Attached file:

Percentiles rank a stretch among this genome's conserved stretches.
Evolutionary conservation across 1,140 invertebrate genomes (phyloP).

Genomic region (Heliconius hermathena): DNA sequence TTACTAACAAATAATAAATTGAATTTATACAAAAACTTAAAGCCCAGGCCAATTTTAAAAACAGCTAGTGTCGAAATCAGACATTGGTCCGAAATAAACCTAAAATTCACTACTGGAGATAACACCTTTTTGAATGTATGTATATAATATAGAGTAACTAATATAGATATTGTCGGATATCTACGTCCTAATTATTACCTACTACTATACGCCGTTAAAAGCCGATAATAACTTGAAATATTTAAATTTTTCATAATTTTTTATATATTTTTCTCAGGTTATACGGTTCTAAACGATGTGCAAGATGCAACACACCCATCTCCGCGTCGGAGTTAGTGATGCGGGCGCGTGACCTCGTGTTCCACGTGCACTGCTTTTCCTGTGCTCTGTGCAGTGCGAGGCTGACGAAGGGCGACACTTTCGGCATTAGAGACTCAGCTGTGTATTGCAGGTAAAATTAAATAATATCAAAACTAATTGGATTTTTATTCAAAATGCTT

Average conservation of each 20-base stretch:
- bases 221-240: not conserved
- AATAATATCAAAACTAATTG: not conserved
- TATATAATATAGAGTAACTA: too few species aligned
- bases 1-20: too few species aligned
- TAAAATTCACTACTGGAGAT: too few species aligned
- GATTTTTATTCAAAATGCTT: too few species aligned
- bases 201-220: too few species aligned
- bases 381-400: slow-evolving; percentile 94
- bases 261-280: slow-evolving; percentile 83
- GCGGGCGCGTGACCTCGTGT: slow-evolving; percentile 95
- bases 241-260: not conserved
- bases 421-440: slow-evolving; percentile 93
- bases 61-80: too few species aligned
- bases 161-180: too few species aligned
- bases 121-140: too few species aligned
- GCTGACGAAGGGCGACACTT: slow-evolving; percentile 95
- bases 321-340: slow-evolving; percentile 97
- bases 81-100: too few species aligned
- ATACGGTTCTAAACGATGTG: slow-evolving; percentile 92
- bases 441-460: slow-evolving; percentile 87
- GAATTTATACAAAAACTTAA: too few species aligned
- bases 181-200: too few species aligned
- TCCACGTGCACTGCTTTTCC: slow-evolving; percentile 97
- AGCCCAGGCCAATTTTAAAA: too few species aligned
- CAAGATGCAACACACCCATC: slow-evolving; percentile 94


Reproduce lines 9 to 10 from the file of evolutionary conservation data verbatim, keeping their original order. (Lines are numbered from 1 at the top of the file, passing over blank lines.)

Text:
- TAAAATTCACTACTGGAGAT: too few species aligned
- GATTTTTATTCAAAATGCTT: too few species aligned